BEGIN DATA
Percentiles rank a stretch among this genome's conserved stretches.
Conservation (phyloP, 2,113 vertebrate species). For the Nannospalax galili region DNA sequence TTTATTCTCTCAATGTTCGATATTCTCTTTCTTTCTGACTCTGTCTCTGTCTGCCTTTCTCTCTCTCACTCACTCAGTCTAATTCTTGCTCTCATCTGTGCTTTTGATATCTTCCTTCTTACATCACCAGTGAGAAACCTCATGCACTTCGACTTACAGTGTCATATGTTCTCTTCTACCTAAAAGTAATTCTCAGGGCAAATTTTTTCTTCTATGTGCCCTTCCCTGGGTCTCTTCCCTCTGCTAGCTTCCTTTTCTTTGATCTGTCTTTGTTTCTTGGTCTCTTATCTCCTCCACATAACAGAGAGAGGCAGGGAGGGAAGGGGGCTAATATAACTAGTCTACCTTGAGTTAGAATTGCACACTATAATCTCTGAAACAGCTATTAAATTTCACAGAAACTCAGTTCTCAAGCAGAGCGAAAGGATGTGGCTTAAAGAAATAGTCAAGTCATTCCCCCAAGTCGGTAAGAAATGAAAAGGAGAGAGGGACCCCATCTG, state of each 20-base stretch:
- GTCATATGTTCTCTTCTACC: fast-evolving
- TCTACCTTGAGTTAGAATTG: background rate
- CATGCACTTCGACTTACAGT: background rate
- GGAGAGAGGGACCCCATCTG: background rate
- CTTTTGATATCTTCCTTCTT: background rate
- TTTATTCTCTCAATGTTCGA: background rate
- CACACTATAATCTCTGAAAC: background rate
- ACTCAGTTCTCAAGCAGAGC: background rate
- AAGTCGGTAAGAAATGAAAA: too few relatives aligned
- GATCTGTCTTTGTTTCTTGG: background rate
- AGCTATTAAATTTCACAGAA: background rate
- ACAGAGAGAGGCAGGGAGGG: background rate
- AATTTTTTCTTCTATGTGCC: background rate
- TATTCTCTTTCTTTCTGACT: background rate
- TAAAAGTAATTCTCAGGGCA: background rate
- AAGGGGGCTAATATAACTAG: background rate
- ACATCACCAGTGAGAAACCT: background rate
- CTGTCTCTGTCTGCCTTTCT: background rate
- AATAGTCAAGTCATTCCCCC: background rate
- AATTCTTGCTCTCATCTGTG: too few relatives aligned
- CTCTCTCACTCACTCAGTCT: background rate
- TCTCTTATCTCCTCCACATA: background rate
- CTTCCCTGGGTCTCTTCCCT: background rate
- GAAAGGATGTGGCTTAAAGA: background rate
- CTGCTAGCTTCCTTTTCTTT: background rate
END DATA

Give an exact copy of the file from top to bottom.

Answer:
Percentiles rank a stretch among this genome's conserved stretches.
Conservation (phyloP, 2,113 vertebrate species). For the Nannospalax galili region DNA sequence TTTATTCTCTCAATGTTCGATATTCTCTTTCTTTCTGACTCTGTCTCTGTCTGCCTTTCTCTCTCTCACTCACTCAGTCTAATTCTTGCTCTCATCTGTGCTTTTGATATCTTCCTTCTTACATCACCAGTGAGAAACCTCATGCACTTCGACTTACAGTGTCATATGTTCTCTTCTACCTAAAAGTAATTCTCAGGGCAAATTTTTTCTTCTATGTGCCCTTCCCTGGGTCTCTTCCCTCTGCTAGCTTCCTTTTCTTTGATCTGTCTTTGTTTCTTGGTCTCTTATCTCCTCCACATAACAGAGAGAGGCAGGGAGGGAAGGGGGCTAATATAACTAGTCTACCTTGAGTTAGAATTGCACACTATAATCTCTGAAACAGCTATTAAATTTCACAGAAACTCAGTTCTCAAGCAGAGCGAAAGGATGTGGCTTAAAGAAATAGTCAAGTCATTCCCCCAAGTCGGTAAGAAATGAAAAGGAGAGAGGGACCCCATCTG, state of each 20-base stretch:
- GTCATATGTTCTCTTCTACC: fast-evolving
- TCTACCTTGAGTTAGAATTG: background rate
- CATGCACTTCGACTTACAGT: background rate
- GGAGAGAGGGACCCCATCTG: background rate
- CTTTTGATATCTTCCTTCTT: background rate
- TTTATTCTCTCAATGTTCGA: background rate
- CACACTATAATCTCTGAAAC: background rate
- ACTCAGTTCTCAAGCAGAGC: background rate
- AAGTCGGTAAGAAATGAAAA: too few relatives aligned
- GATCTGTCTTTGTTTCTTGG: background rate
- AGCTATTAAATTTCACAGAA: background rate
- ACAGAGAGAGGCAGGGAGGG: background rate
- AATTTTTTCTTCTATGTGCC: background rate
- TATTCTCTTTCTTTCTGACT: background rate
- TAAAAGTAATTCTCAGGGCA: background rate
- AAGGGGGCTAATATAACTAG: background rate
- ACATCACCAGTGAGAAACCT: background rate
- CTGTCTCTGTCTGCCTTTCT: background rate
- AATAGTCAAGTCATTCCCCC: background rate
- AATTCTTGCTCTCATCTGTG: too few relatives aligned
- CTCTCTCACTCACTCAGTCT: background rate
- TCTCTTATCTCCTCCACATA: background rate
- CTTCCCTGGGTCTCTTCCCT: background rate
- GAAAGGATGTGGCTTAAAGA: background rate
- CTGCTAGCTTCCTTTTCTTT: background rate